The Th9 fate is characterized by the secretion of IL-9 by CD4+ T cells, leading to several pro-inflammatory and anti-cancer effects (reviewed in [123]). Th9 cells, close relative of Th2 T cells, are generated following TGF-β and IL-4 signaling leading to expression of the transcription factor PU.1 and IL-9 production. While controversy persists on whether a Th9 response is beneficial or harmful in human cancer [124], Th9 T cells have several properties that make them appealing as an anti-cancer subset. Th9 and IL-9 were shown to have direct pro-apoptotic effects on cancer cells [125] and pro-survival effects on T cells. Other effects include mast cell stimulation, IFN-γ production by T cells and NK cells, and their recruitment along with dendritic cells and other leukocytes [126,127]. Intriguingly, it was also shown in pre-clinical models that the anticancer effects following agonistic stimulation of glucocorticoid-induced TNFR-related protein (GITR) expressed on T cells occurred through the development of a Th9 response [128,129]. Whether Th9 immunity develops under treatment with other T-cell co-stimulation modulators such as immune checkpoint blockade in humans is being investigated and should provide important prognostic and mechanistic insights [130].
CD8+ T-cell differentiation: although most extensively described for CD4+ T cells, the effects of TGF-β on T-cell differentiation schemes extend to CD8+ T cells. The induction of FOXP3 in CD8+ T cells through TGF-β can lead to the differentiation CD8+ Tregs with suppressive functions in inflammatory disease and human cancer [131]. Likewise, IL-17-producing CD8+ T cells (Tc17) have been described in numerous settings, but the contribution of TGF-β to Tc17 skewing may not be as important as for Th17 differentiation given that the differentiation of Tc17 is not impaired in transgenic mice expressing dnTGFbRII [132]. Interestingly, the injection of CD8+ cultured in Th9 skewing conditions (IL-4, TGF-β, and anti-IFNγ) was shown to give rise to Tc9 with stronger anti-tumor tumor effects than IFN-γ cytolytic CD8+ T cells in pre-clinical cancer models [133]. Hence, the modulation of Treg, Th17, and Th9 fates in cancer is likely to have important impact on the entire conventional T-cell compartment.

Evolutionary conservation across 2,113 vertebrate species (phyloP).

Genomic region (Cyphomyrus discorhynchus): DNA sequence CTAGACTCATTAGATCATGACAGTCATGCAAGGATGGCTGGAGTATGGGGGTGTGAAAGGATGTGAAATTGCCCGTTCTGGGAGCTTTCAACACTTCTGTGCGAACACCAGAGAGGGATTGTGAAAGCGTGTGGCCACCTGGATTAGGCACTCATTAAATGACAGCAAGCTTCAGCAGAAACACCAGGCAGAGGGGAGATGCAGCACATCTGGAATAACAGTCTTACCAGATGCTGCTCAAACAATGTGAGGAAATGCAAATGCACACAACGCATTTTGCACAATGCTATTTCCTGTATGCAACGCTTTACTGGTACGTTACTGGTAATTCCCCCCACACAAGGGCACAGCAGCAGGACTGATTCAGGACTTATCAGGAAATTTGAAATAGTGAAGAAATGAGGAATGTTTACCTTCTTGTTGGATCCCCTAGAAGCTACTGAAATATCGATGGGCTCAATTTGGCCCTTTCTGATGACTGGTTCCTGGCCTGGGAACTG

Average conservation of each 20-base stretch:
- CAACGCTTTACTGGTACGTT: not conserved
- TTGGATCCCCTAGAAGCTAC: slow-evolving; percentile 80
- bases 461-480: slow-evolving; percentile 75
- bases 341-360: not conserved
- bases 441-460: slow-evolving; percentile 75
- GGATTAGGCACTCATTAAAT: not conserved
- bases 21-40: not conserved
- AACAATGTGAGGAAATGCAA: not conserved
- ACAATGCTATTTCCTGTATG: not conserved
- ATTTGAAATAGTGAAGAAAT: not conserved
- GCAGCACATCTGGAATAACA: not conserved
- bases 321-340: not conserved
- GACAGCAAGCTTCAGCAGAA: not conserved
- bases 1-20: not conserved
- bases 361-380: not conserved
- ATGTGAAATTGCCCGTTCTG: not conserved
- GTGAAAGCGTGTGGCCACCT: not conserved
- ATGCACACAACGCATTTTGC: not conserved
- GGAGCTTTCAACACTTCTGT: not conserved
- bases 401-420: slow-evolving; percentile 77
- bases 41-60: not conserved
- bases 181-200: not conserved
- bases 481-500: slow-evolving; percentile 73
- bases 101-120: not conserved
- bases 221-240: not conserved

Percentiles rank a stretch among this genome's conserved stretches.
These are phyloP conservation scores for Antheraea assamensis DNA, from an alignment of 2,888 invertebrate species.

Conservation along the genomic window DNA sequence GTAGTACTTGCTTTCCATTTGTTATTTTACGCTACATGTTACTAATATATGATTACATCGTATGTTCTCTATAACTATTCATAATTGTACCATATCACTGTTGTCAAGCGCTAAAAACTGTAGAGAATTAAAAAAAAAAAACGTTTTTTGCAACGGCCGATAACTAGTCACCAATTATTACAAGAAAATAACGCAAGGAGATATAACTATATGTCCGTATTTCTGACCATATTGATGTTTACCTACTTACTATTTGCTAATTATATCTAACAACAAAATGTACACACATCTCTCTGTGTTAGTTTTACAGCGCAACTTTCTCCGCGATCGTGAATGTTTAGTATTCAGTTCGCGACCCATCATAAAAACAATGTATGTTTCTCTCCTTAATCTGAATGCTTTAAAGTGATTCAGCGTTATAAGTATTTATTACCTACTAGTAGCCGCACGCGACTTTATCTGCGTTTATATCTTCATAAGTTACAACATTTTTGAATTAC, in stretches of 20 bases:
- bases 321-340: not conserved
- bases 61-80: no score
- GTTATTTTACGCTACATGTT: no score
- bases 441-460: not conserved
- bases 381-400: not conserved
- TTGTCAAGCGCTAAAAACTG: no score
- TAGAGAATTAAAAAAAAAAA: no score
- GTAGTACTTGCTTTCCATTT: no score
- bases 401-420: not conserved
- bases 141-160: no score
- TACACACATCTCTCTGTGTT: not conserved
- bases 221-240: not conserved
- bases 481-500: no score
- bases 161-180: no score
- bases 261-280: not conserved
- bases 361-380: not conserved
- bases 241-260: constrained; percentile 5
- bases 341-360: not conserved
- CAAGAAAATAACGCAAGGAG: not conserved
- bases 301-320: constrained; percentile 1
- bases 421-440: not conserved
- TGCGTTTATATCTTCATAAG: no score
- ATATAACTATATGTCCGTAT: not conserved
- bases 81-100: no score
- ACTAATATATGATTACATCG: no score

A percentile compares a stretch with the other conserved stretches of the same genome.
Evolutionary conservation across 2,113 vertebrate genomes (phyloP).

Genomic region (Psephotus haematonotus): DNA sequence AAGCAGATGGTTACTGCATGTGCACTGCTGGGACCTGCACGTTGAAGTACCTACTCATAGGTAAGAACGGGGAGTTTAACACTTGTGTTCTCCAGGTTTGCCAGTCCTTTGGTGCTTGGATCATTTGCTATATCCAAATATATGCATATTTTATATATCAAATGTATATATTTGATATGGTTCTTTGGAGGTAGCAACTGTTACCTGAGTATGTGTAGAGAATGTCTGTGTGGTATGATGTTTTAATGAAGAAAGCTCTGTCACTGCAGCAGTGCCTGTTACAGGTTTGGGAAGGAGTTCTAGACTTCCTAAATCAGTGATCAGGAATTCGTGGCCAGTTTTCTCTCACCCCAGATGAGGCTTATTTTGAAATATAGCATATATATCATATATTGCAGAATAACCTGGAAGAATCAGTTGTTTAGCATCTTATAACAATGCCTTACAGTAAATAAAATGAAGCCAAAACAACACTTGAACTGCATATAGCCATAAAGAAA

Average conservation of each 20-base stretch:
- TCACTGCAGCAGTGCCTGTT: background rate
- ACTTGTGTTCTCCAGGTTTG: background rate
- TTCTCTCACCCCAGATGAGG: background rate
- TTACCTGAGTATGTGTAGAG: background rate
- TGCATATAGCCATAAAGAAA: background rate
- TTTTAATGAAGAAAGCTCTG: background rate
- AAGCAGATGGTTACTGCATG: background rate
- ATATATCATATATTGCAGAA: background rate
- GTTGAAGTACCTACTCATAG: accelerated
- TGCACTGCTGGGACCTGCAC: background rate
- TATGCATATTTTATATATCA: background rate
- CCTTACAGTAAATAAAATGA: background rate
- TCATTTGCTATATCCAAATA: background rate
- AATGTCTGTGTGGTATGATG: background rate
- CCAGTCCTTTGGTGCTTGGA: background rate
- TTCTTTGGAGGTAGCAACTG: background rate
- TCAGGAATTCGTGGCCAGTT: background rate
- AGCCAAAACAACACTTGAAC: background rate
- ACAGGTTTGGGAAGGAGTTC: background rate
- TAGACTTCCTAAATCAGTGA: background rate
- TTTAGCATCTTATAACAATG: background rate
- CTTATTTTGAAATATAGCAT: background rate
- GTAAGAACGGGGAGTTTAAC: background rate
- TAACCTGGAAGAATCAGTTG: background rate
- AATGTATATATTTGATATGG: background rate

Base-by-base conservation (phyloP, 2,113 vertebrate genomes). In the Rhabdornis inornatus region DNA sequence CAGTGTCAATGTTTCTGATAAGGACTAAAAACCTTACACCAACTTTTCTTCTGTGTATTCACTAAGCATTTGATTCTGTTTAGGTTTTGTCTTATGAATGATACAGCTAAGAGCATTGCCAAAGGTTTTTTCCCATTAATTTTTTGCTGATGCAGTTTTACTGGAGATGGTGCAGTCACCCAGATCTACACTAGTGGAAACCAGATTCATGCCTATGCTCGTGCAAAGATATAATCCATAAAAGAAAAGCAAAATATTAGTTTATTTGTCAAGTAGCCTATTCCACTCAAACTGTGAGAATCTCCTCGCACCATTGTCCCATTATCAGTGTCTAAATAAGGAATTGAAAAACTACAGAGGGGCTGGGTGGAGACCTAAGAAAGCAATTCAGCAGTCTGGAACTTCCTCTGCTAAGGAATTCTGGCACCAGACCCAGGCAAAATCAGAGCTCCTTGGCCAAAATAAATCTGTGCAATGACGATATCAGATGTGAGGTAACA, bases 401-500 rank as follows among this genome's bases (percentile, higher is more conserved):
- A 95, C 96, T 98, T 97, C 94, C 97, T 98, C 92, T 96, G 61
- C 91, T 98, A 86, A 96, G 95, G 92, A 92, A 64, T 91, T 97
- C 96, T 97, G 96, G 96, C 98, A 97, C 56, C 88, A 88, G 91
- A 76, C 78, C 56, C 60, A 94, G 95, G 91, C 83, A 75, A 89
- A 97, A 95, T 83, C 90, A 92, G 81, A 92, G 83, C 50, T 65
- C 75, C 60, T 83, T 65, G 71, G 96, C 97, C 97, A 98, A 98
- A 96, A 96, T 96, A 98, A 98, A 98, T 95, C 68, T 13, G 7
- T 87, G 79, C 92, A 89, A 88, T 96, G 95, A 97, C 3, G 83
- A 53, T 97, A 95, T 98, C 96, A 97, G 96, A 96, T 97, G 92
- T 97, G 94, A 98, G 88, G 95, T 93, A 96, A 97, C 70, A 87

A CD8+ T-cell subset with strong relevance to cancer is a group of T cells designated as resident-memory T cells (Trm). These long-lived T cells infiltrate tissues and are retained peripherally to mediate rapid responses to invading pathogens [134]. These T cells are diverse and vary according to their tissue of residence. TGF-β potently induces CD103, an integrin favoring direct contact with epithelia, and downregulates KLF2, a transcription factor favoring egress from secondary lymphoid organ. The downregulation of KLF2 leads to decreased sphingosine-1-phosphate receptor 1 (S1P1) expression which establishes T-cell retention in tissues [135,136]. In addition, Trm differentiation has been show to rely on T-BET and EOMES downregulation, which can be mediated by TGF-β [137], as in the inhibition of Th1 differentiation. In several cancers, the presence of CD8+CD103+ infiltrating T cells within tumor microenvironment correlates with improved survival [138,139,140,141]. This raises the possibility that the most effective tumor-infiltrating lymphocytes (TILs) that are stimulated through immune checkpoint blockade [142,143,144] or harvested and re-infused as cell therapy [145,146] are partly attracted and retained within tumor environments through TGF-β-dependent mechanisms [139]. As described below, the role of TGF-β signaling in shaping the immune environment of cancer is far more complex, but enhancing tumor-residence of T cells may represent a promising approach to enhance current immunotherapies.